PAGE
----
Batch Polymerization: Mid-course Control

Batch Polymerization: Mid-course Control2020-03-10T11:16:22-04:00

Project Description

An emulsion polymer process was producing an off-spec product in 10% of its batches.

By implementing advanced batch control, they were able to completely eliminate the bad batches.

Project Details

Client:Mitsubishi Chemicals

The Challenge

Batch Polymerization A batch process at Mitsubishi Chemical Corporation was producing an emulsion polymer for which there was a very stringent specification on the average diameter of the final latex particles. The particle nucleation process is very susceptible to parts per million concentrations of undetectable impurities.

This leads to the nucleation of too many or too few particles, which in turn results in the particles at the end of the batch being too small or too large. This resulted in 10% of the batches having an unacceptable particle size over the years. The goal of this work was to reduce or eliminate these bad batches.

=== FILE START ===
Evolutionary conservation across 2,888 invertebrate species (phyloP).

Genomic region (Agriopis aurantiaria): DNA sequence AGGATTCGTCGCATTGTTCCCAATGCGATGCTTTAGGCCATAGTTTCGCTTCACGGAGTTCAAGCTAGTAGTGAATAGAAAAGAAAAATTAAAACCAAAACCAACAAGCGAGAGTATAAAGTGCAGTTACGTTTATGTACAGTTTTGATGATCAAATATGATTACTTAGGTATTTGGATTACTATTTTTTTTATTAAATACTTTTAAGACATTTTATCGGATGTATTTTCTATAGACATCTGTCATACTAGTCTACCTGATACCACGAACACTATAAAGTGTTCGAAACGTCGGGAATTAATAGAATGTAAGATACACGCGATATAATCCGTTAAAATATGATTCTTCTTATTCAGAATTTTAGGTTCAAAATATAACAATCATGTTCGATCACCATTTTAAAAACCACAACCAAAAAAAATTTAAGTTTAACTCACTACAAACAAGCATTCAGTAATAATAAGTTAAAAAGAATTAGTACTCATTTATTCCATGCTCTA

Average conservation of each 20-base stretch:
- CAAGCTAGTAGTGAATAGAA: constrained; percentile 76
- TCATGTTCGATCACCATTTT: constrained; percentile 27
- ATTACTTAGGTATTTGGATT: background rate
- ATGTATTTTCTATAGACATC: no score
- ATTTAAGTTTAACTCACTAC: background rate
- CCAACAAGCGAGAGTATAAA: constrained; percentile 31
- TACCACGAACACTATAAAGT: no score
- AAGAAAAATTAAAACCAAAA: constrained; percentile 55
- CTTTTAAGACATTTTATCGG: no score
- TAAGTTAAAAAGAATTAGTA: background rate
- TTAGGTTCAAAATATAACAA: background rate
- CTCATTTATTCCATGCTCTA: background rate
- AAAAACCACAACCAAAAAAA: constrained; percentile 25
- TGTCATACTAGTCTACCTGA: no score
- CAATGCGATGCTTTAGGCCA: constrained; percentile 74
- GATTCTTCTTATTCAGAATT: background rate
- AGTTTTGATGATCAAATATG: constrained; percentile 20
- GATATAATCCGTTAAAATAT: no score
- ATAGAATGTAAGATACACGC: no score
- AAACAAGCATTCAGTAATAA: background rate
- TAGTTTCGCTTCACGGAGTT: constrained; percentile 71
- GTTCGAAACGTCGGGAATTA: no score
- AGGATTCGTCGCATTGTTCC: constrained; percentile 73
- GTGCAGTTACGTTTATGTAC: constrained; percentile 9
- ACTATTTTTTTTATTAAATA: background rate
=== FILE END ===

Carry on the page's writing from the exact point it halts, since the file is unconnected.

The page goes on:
The results of this work are impressive. Bad batches were completely eliminated by implementing mid-course control.

The ProSensus Approach

Models were built using batch-wise unfolding of the available trajectory data to provide a real-time prediction of the end-of-batch quality as the batch progresses. This feedforward prediction is made at a key decision point midway through the batch.

Heat Release Trajectories from Different Batches

Optimized control action is taken only on the batches where the predicted average particle size of the finished product is too large or too small.

Batch Polymerization Mid-course Control

As mentioned, the implementation of this advanced batch control technology completely eliminated the bad batches as well as reducing the quality standard deviation significantly. The figure below shows the dramatic increase in quality, which resulted in significant savings to the company.


  1. Y. Yabuki, T. Nagasawa and J.F. MacGregor, “An Industrial Experience with Product Quality Control in Semi-Batch Processes”, Computers & Chem. Eng., 24, 585-590, 2000.